CUNY’s Educational Opportunities Provide Immigrant Students a Powerful Path to Success

In her early life in the African nation of Togo, Samsiya Ona was a sickly child and her mother suffered from ulcers, necessitating frequent trips and long waits at a local, understaffed hospital. “I felt that, if I were a doctor, I could help my mother,” Ona said. “It’s always been my path.”

Samsiya Ona

At 18, Ona and her siblings left Togo to join her father in New York. The next year, like hundreds of thousands of immigrants past, present and future, Ona found her way to The City University of New York, first through an English-language program at Hunter College, then entering Lehman College in the Bronx, “scared” but focused on her goal. She graduated summa cum laude in 2011 with majors in biology and anthropology/biology/chemistry, was awarded a Soros Fellowship for New Americans in 2013, and graduated from Harvard Medical School in 2015. She is a resident in obstetrics and gynecology at Massachusetts General Hospital.

James Ladi Williams

Such academic trajectories are far from rare at CUNY. The University has a proud history of providing educational opportunity to all New Yorkers, regardless of background or means, and that includes a long tradition of welcoming immigrant students in search of the American Dream. Despite many challenges, from language barriers to economic hardship, many immigrants and children of immigrants have been – and are – among CUNY’s highest academic achievers.

Amal Elbakhar

Two of CUNY’s 13 Nobel Laureates – Robert Aumann, who won the Nobel Prize for Economics, and Arno Penzias, who won the Nobel for Physics – were Jewish immigrants from Germany, while other CUNY Nobelists were born to immigrants,. In addition, Intel Corp. co-founder and City College alumnus Andrew Grove, who called CUNY “the American Dream Machine,” came from Hungary; while Rhodes Scholar Zujaja Tauqeer, a 2011 graduate of Macaulay Honors College at Brooklyn College, was granted asylum in the U.S. with her family after fleeing Pakistan.

Evgeniya Kim

The University has long been recognized by immigrants as an educational Ellis Island, gateway to a high-quality, affordable education and upward economic mobility. From the late 1800s through the first decades of the 20th century, the influx of immigrants hungry for education for themselves and their children drove expansion of New York City’s public colleges. Today, with 24 campuses in five boroughs providing a full range of degree programs, CUNY’s quality, affordability and welcoming culture offer students – native-born and immigrant – unbeatable value and unlimited opportunity.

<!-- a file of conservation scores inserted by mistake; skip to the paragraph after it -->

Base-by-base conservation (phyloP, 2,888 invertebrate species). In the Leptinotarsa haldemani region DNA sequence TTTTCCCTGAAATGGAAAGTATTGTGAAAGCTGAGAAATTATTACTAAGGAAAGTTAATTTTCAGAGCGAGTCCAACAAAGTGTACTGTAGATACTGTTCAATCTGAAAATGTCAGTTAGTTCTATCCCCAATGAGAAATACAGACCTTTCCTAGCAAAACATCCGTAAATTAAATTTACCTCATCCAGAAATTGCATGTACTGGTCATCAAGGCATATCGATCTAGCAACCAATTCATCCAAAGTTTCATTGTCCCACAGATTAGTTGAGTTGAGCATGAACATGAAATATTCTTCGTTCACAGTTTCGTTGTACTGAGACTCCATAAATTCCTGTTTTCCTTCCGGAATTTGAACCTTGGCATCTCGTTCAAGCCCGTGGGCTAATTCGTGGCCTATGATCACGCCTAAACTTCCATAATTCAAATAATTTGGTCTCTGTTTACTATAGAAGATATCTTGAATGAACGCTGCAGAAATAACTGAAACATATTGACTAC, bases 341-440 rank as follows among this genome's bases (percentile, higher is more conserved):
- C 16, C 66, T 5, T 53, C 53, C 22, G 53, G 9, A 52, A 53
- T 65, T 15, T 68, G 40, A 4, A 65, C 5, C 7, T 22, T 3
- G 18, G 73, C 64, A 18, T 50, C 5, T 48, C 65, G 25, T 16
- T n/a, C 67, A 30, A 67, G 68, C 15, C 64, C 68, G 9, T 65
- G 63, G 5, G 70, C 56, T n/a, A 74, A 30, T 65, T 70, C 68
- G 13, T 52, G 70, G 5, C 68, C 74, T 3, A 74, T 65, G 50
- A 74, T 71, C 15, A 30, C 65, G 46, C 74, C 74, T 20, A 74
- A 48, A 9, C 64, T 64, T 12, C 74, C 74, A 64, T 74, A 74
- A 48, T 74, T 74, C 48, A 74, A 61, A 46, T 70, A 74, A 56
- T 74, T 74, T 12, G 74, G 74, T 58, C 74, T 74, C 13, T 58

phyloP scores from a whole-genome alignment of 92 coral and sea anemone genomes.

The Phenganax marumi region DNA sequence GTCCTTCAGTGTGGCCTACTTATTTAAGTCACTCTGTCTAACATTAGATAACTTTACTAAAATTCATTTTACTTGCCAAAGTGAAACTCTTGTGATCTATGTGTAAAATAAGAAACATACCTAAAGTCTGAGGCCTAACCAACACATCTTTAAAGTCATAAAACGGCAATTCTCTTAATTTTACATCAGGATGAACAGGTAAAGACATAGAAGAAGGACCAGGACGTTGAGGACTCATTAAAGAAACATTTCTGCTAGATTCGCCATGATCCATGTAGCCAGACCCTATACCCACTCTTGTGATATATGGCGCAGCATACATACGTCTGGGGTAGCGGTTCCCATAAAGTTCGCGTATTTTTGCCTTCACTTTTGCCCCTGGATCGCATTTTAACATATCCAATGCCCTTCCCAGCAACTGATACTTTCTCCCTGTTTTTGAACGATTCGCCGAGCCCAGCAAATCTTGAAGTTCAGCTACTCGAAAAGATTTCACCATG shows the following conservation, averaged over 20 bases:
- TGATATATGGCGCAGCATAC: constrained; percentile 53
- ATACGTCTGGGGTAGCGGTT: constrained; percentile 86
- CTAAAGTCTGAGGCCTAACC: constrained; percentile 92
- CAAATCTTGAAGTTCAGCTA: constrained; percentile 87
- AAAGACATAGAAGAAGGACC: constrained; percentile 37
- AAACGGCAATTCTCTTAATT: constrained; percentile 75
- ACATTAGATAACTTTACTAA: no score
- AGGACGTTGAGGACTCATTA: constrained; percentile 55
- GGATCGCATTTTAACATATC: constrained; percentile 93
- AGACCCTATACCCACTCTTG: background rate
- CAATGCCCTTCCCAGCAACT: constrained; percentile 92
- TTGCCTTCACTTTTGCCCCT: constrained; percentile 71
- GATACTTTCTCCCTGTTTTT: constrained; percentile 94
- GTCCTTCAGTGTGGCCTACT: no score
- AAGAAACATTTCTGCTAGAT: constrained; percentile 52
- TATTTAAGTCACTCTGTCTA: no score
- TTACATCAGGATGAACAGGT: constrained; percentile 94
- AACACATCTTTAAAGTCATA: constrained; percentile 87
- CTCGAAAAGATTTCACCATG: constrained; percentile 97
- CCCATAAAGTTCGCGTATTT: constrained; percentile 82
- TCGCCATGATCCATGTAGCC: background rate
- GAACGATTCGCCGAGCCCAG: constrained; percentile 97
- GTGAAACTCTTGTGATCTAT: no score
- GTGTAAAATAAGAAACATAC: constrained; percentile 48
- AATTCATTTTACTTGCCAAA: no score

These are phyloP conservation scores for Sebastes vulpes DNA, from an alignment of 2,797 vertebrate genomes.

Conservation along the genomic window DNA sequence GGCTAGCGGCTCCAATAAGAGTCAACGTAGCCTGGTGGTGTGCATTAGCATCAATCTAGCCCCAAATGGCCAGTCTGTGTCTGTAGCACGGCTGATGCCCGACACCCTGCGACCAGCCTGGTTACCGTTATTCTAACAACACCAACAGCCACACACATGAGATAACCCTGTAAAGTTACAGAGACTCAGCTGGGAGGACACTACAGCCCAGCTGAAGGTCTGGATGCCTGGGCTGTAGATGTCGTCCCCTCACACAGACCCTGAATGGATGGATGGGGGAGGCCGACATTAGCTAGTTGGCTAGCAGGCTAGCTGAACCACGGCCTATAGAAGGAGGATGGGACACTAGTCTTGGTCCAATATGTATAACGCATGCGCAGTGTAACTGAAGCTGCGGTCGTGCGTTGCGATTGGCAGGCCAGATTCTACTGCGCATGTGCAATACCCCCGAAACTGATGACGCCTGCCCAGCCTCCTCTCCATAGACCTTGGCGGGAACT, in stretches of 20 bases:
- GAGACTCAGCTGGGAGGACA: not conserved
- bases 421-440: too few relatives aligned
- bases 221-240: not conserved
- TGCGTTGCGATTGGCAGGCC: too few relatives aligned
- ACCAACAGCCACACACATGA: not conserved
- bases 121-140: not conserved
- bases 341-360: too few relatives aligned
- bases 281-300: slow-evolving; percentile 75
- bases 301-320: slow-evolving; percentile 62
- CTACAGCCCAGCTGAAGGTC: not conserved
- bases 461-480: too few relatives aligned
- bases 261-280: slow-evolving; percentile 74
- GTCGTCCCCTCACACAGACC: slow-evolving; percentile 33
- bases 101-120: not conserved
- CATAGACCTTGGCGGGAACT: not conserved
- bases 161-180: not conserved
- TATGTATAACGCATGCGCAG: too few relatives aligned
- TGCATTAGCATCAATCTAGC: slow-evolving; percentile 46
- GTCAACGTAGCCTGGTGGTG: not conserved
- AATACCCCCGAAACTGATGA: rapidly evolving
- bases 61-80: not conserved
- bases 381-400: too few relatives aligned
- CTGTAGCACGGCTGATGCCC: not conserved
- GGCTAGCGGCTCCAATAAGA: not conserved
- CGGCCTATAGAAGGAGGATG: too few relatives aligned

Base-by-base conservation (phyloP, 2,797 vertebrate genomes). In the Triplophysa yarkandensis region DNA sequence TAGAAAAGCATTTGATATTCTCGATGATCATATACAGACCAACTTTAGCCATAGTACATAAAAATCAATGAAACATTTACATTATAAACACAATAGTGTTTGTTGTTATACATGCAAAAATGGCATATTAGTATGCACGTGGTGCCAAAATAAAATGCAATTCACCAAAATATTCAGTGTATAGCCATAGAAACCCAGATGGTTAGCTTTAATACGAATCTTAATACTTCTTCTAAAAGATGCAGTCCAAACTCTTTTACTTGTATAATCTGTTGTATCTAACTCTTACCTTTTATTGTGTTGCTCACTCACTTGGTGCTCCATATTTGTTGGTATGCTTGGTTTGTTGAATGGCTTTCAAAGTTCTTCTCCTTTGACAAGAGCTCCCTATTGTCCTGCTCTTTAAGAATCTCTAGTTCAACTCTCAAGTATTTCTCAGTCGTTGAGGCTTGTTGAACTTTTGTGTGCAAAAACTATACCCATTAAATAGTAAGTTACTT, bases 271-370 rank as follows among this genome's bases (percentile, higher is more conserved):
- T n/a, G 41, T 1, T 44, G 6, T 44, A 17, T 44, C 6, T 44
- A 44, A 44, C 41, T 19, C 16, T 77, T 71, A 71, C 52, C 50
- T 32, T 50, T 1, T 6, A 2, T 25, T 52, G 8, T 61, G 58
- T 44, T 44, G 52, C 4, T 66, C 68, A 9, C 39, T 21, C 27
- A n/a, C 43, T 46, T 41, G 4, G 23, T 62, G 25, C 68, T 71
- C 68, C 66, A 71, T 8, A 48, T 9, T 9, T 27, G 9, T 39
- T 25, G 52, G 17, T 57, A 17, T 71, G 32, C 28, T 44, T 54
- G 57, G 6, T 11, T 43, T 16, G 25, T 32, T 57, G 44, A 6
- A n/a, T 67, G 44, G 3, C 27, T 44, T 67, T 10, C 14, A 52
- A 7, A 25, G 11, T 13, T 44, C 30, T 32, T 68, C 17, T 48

Jake Veynshteyn

Today, CUNY students claim 205 countries of origin and speak 186 languages. Of 245,279 undergraduates in Fall 2015, 52,107 were foreign-born. According to University data, 36.3 percent were born outside the U.S. mainland, and 44.5 percent spoke native languages other than English.

Dalila Ordonez

CUNY has demonstrated a commitment to New York’s immigrant communities that is deeply rooted in its 169-year-old mission to educate “the whole people” regardless of background, national origin or means. The University is the national higher-education leader in providing immigrants – regardless of documented status – with comprehensive, confidential citizenship and immigration services and support, from legal services to assistance with paperwork. The centerpiece of these efforts is CUNY Citizenship Now! which over more than 20 years has grown into the nation’s largest, university-based legal assistance program, providing free citizenship and immigration law services to students, their families and all New Yorkers.

Robert Fernandez

CUNY Citizenship Now! counselors and lawyers staff six New York City centers, which are recognized by the U.S. Board of Immigration Appeals, as well as the offices of 34 City Council members. Since 2004 the program has also staffed a popular weeklong call-in phone bank, co-sponsored with the New York Daily News, which provides immigration and citizenship information and counseling in some 45 languages.

For most immigrant students, however, CUNY is a beacon of educational opportunity, with many examples of the heights students can achieve despite economic and cross-cultural challenges. They are students like Nigeria-born James Ladi Williams, an MPA candidate at Princeton University’s Woodrow Wilson School, who graduated from CUNY’s John Jay College of Criminal Justice in 2015, the year he was named a New York City Urban Fellow.

They include Amal Elbakhar, a native of Morocco who earned her B.A. in 2011 at Macaulay Honors College at Hunter College, won a Coro Fellowship in 2011 and a Soros in 2015, and graduated from Harvard Law School last year. And Evgeniya Kim, who immigrated from Uzbekistan, is a 2010 graduate of Macaulay at Hunter and a Soros Fellow, and attended Yale School of Management, earning her MBA in 2016.

Jake Vaynshteyn, from Ukraine, graduated from City College in 2009, won a National Science Foundation Fellowship in 2013 and earned a Ph.D. in neuroscience at Albert Einstein College of Medicine in 2016. Ecuador native Dahlia Ordonez, Hunter ’13 and also a 2013 NSF Fellow, is a Ph.D. candidate in molecular and cellular biology at Harvard.

They are scholars like Robert W. Fernandez, a formerly undocumented immigrant from Peru, who graduated from York College in 2013, won a Soros Fellowship in 2014, and is a Ph.D. candidate in biophysics and biochemistry at Yale University. Fernandez, who eventually gained permanent residency status, said, “I was lucky. I was able to find schools that accepted undocumented immigrants, I had a supportive family, a quality high school education, and a network of supportive professors and mentors who helped me wriggle through the system against the odds.”